TCT: LANCELOT-ACS says certain doses of atopaxar can reduce bleeding, CV events
Michelle O’Donoghue MD, MPH, of Brigham and Women’s Hospital in Boston, told Cardiovascular Business News that the “primary intent of the LANCELOT-ACS trial was to evaluate the safety and tolerability of atopaxar (A5555),” in acute coronary syndrome (ACS) patients.
|Slideshow | The Safety and Telerability of Atopaxar (E5555) in the Treatment of Patients with Acute Coronary Syndromes: The LANCELOT-ACS Trial|
|Michelle O’ Donogue MD, MPH et al. on behalf of the PARTNER Investigators |
The researchers treated patients for 12 weeks and did patient follow-up for an additional four weeks. CURE major bleeding was used as the primary endpoint of the study and the researchers also evaluated the incidence of cardiovascular events including CV death, MI and stroke.
According to O’Donoghue, results showed that CURE bleeding event rates were similar between the placebo arm and active combined atopaxar arm, 2.2 percent versus 3.1 percent, respectively. It was not statistically significant.
For each of the three atopaxar patient arms, rates of bleeding occurred at 1.3 percent for patients receiving the 50 mg dose, 5.8 percent for those who received a 100 mg dose and 2.1 percent for those who received a 200 mg dose.
For rates of CV death, stroke, MI or recurrent ischemia, these rates were 3.9 percent, 10.8 percent and 9.5 percent, respectively. In comparison, the rates for the placebo arm were 7.8 percent and 8 percent for active combined atopaxar.
“We were a little surprised to see a higher incidence of both CV events as well as bleeding rates in the 100 mg dose arm,” O’Donoghue said in an interview. “But, we essentially don’t believe that that has anything to do with the biology of the drug and suspect that that is likely explained by the fact that the 100 mg dose group was a slightly sicker populations based on the baseline characteristics.”
She noted that the patients in the 100 mg atopaxar group had higher incidence rates of peripheral arterial disease, coronary artery disease and a prior history of CABG.
“We did not see any evidence of dose dependent trend despite the fact the incidence of CV death, MI or stroke was lowest in the 50 mg and 200 mg dose arms,” she said.
Administration of atopaxar, the orally active par-I inhibitor, showed a lower incidence rates of Holter-detected ischemia at 48 hours following the 400 mg loading dose of the drug—a “significant” 33 percent relative risk reduction, said O’Donoghue.
“This is the first time that an oral antiplatelet drug has actually reduced the occurrence of ischemia on Holter monitoring. It is quit promising for a surrogate endpoint for efficacy. We are looking for a new antiplatelet drug that might be able to reduce the incidence of CV events, so that signal in the phase II program is promising,” she noted.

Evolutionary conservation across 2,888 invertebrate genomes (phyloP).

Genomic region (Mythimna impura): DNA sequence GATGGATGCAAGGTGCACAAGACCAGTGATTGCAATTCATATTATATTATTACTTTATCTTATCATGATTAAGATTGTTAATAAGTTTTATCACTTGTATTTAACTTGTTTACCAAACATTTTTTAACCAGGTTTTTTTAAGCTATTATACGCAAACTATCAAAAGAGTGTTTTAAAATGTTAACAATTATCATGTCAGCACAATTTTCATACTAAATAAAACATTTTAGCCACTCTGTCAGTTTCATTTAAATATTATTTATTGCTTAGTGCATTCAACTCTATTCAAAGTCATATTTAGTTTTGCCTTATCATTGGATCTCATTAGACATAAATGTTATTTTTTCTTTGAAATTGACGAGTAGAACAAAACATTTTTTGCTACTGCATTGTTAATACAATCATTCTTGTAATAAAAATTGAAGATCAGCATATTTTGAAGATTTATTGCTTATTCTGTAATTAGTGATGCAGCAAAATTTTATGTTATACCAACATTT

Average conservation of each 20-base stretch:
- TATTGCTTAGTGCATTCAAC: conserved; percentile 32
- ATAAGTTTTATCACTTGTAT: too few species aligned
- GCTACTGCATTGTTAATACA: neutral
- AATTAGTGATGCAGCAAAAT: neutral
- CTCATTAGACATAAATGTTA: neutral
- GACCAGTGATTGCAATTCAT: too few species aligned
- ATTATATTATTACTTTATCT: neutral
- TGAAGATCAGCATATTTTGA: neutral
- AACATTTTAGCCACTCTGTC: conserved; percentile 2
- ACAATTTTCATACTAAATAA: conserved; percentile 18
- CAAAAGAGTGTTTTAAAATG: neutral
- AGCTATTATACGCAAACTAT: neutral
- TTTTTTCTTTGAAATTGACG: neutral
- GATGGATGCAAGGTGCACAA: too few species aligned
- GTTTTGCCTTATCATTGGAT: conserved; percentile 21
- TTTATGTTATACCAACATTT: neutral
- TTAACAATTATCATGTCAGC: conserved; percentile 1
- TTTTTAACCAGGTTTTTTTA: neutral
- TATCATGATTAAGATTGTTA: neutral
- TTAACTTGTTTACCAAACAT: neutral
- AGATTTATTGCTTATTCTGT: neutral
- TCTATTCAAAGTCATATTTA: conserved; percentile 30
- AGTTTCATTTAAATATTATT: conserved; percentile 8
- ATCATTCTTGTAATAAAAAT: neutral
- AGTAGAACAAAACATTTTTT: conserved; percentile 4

Another component of the LANCELOT-ACS trial evaluated platelet function data. After a 400 mg dose of atopaxar, O’Donoghue said that there was inhibition of platelet activation three hours following the dose. Additionally, the platelet aggression increased further at the three- to six-hour mark and was maintained prior to the first maintenance dose. These numbers were 74 percent at one to three hours, 92 percent at three to six hours and 89 percent two days prior to the dose.
Additionally, O’Donoghue noted that atopaxar achieved “potent and longer platelet inhibition via the PAR-I receptor without a significant increase in bleeding in patients with ACS. Favorable trends for efficacy were supported by a significant reduction in Holter-detected ischemia, a well established surrogate endpoint,” she said.
“Overall, we found that the drug was well tolerated, but we did not observe dose-dependent trends,” she said.
The LANCELOT-CAD trials, the LANCELOT-ACS sister trial, which focuses on a more stable population and compares atopaxar and vorapaxar, will be presented at today’s TCT’s scientific sessions. However, O’Donoghue noted that in comparison to vorapaxar, “the one theoretical advantage of atopaxar is that it has a short half-life [22 to 26 hours], which could be advantageous because a lot of physicians are worried about sending their patients to urgent surgery on a strong antiplatelet drug.” In contrast, she said that other drugs, like vorapaxar, have longer shelf lives that equate to 150 hours or longer.
While O’Donoghue did note the superior findings of the trial, she said that future studies are still necessary to fully establish the safety of atopaxar. However, she said that “PAR- I receptors appear to be a promising target.
“Atopaxar achieves potent and rapid platelet inhibition via the PAR-1 receptor without a significant increase in bleeding in patients with ACS,” O’Donoghue concluded.